Hiking for the health of it

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— With the burgeoning popularity of low-fat, low-cal diets, Dr. Atkins' low-carb theory and several commercial weight-loss programs, Americans seem to be obsessed with shedding those extra pounds for the summer.

But with help from the Health Promotion Institute in Germany and the Sabbath Rest Advent Church in Hayden, people have an alternative option for loosing weight, gaining muscle, improving the digestive system and ridding themselves of the daily headaches.

Hayden resident Carolyn Roitsch said changing the name to read 'Hiking & Health,' versus the former 'Fasting & Hiking,' hopefully will encourage more people to attend the four-day hike in Steamboat, which includes only the bare essentials.

"People got a little scared of the word 'fast,'" Roitsch said.

Beginning the day with a fresh, organic piece of fruit, snacking on vegetable broth for lunch and enjoying a freshly pressed juice for dinner would have most people heading home to scarf down a five-course meal.

However, Roitsch said most people forget that they're hungry because of the natural beauty that surrounds them.

"You can't believe how people can do that with just broth and juice," Roitsch said. "People are amazed what they can do with very little. This is new to America."

Roitsch said people who participate in the nondenominational hike might experience physical, mental or spiritual change and enlightenment, like she did.

Last year, when a group of six hiked at the Winding River Ranch at the west entrance of Estes Park, Roitsch said the natural endorphins built up during the excursion gave her enough energy to continue each day.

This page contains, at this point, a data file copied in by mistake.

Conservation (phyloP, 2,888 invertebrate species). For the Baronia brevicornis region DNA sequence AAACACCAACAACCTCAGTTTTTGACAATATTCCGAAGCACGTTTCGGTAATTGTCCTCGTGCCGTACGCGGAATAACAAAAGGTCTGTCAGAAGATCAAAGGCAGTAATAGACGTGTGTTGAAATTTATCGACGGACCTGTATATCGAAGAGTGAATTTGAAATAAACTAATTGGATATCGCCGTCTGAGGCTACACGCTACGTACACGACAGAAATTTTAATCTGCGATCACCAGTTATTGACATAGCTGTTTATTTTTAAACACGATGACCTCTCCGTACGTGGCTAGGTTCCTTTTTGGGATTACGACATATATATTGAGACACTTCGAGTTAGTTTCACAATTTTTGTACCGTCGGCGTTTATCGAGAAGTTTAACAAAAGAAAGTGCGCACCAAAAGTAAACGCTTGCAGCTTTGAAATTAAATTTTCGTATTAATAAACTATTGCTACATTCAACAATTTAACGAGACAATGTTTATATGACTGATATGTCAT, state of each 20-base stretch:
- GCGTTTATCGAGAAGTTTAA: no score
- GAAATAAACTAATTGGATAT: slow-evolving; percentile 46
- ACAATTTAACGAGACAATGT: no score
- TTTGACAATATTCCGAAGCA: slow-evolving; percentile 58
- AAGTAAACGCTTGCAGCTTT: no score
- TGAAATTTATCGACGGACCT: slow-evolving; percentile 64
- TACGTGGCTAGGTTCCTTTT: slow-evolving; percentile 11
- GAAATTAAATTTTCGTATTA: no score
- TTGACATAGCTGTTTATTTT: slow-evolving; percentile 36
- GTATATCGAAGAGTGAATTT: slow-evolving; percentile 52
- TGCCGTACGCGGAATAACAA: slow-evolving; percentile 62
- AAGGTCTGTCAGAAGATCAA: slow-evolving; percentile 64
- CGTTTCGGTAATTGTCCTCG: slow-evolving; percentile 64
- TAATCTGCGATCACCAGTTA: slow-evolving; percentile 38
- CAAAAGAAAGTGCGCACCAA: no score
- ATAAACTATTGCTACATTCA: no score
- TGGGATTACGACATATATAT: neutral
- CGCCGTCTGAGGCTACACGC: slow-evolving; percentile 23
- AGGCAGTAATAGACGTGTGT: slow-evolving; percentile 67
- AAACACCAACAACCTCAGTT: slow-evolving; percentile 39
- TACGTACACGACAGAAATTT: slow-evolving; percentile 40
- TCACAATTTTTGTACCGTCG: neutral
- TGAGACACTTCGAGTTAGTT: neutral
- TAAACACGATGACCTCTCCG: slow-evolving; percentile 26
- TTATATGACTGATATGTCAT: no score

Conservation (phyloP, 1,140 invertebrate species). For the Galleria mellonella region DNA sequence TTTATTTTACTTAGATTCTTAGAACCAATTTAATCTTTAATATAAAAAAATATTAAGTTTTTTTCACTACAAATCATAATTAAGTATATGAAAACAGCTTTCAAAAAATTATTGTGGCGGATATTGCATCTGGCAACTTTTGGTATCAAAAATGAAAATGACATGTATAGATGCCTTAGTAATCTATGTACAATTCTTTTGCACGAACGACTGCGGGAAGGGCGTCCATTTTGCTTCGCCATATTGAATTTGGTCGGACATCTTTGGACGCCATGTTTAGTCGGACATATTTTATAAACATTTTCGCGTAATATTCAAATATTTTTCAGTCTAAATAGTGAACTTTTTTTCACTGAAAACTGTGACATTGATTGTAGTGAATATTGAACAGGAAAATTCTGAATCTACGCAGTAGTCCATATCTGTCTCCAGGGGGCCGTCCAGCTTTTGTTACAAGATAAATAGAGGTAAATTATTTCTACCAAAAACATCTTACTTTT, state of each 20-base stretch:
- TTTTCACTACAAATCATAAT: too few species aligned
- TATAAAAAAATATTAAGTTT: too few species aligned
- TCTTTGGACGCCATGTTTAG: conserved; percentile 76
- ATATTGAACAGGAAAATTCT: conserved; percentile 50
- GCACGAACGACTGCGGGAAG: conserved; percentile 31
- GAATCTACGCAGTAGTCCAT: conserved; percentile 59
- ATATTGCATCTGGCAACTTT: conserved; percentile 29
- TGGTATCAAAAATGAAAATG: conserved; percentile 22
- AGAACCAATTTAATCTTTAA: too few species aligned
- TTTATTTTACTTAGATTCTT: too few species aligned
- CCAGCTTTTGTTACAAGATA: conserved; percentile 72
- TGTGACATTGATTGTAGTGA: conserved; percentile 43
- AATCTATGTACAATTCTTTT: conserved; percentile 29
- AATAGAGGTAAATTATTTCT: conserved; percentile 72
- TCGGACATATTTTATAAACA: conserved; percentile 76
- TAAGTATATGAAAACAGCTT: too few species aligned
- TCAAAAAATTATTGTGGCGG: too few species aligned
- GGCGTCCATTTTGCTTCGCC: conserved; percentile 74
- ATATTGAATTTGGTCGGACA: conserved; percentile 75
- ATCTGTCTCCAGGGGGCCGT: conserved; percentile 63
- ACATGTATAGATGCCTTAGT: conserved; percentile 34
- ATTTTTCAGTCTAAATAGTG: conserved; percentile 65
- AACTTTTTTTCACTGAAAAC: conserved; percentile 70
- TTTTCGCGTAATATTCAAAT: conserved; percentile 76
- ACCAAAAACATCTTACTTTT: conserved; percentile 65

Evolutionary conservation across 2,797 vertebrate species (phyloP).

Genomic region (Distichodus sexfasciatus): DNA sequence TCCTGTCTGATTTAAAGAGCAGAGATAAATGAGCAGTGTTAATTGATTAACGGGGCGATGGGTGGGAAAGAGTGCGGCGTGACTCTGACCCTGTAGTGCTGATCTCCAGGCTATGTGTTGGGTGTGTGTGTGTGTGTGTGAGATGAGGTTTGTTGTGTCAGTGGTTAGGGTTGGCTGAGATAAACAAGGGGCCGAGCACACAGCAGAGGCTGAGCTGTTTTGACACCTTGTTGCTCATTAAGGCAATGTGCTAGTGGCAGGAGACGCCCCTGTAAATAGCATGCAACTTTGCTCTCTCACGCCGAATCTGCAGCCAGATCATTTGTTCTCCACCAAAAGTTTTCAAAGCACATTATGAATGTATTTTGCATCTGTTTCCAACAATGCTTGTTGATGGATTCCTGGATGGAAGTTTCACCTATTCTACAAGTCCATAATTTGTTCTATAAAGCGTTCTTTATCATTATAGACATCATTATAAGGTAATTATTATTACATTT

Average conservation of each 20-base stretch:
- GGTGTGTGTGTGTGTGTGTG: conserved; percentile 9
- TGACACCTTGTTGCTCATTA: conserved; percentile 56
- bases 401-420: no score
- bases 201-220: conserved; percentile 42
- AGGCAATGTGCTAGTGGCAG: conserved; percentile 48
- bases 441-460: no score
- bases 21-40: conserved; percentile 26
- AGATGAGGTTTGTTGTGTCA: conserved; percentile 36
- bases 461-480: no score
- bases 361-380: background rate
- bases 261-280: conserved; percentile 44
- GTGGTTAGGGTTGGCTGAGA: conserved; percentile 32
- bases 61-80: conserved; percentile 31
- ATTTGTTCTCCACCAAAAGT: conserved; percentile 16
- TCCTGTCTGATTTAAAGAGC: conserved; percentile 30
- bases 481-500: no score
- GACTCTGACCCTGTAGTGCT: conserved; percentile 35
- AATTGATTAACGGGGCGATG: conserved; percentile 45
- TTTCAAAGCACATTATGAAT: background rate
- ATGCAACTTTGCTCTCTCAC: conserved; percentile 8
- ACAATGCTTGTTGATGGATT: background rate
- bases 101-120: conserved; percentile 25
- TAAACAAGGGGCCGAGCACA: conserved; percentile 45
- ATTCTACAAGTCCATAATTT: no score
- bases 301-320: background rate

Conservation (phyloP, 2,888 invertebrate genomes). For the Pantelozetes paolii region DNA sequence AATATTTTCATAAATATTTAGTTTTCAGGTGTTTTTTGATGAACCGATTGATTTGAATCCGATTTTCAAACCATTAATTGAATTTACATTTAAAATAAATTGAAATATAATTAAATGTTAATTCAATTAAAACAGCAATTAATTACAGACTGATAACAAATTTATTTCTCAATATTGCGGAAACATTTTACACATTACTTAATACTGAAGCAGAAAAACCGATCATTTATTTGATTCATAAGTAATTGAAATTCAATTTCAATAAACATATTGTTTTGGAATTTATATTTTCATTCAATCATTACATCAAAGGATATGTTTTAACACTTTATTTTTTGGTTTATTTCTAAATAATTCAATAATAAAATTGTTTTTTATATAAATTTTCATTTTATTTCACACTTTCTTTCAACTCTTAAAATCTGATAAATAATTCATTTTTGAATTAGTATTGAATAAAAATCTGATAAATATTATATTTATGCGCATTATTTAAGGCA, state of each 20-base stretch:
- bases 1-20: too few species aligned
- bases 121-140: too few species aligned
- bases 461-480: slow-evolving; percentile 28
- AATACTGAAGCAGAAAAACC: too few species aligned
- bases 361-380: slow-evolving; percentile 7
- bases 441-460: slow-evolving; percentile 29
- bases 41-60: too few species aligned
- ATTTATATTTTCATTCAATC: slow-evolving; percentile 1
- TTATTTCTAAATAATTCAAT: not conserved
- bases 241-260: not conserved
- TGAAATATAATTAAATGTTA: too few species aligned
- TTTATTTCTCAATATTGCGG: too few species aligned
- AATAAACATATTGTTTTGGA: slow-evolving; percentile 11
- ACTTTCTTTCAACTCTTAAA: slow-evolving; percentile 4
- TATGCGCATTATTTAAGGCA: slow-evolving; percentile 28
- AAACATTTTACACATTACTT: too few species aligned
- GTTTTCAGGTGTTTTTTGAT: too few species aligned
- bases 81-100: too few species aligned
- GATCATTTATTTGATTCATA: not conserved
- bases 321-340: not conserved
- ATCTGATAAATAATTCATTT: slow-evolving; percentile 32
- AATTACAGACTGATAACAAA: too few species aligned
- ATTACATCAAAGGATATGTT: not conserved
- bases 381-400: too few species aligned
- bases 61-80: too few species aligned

"You get endorphins from the trees. And if you walk by a tree and a river, you get double the endorphins. The negative ions make you feel very good," Roitsch said. "The Japanese have proven this."

Roitsch said the endorphin theory has helped her feel relaxed and refreshed in order to continue through life's obstacles.

"It leaves you with a very clean mind and a clean body and you'll make better decisions," Roitsch said.

Making a drastic change in life takes will power and determination, but Roitsch said her hiking program would help guide participants along the way.

An immediate partial fast can be strenuous on the body, so the German Health Promotion Institute has gathered a medical program in order to prepare participants. Also, a medical nurse will be available on the hikes in case of an emergency.

The program recommends a two-week preparation that includes: elimination of all flesh foods from the diet in the first week, elimination of all animal products (milk, eggs, cheese) in the second week, elimination of all foods except a minimal amount of easily digestible liquids in the third week (the week of fasting).

Roitsch also mentioned a program to assist hikers to get back to eating after the partial fasting period.

The hiking and fasting program began in 1998 when a German doctor, Joachim Schwarz, participated in the on-going program in his native country. When the doctor traveled through Colorado on a family vacation, he and Roitsch, both members of the international church, decided the Rocky Mountains were favorable for this cleansing program.

Now, in its third year, Roitsch said she would like to make trips this summer to Mad Creek, Fish Creek Falls, and Spring Creek.

"We try to set this up for local people to get away, to make it the best experience they can," Roitsch said. "This is our way of trying to awaken people to their need of health. Everyone's looking for how to make some changes."

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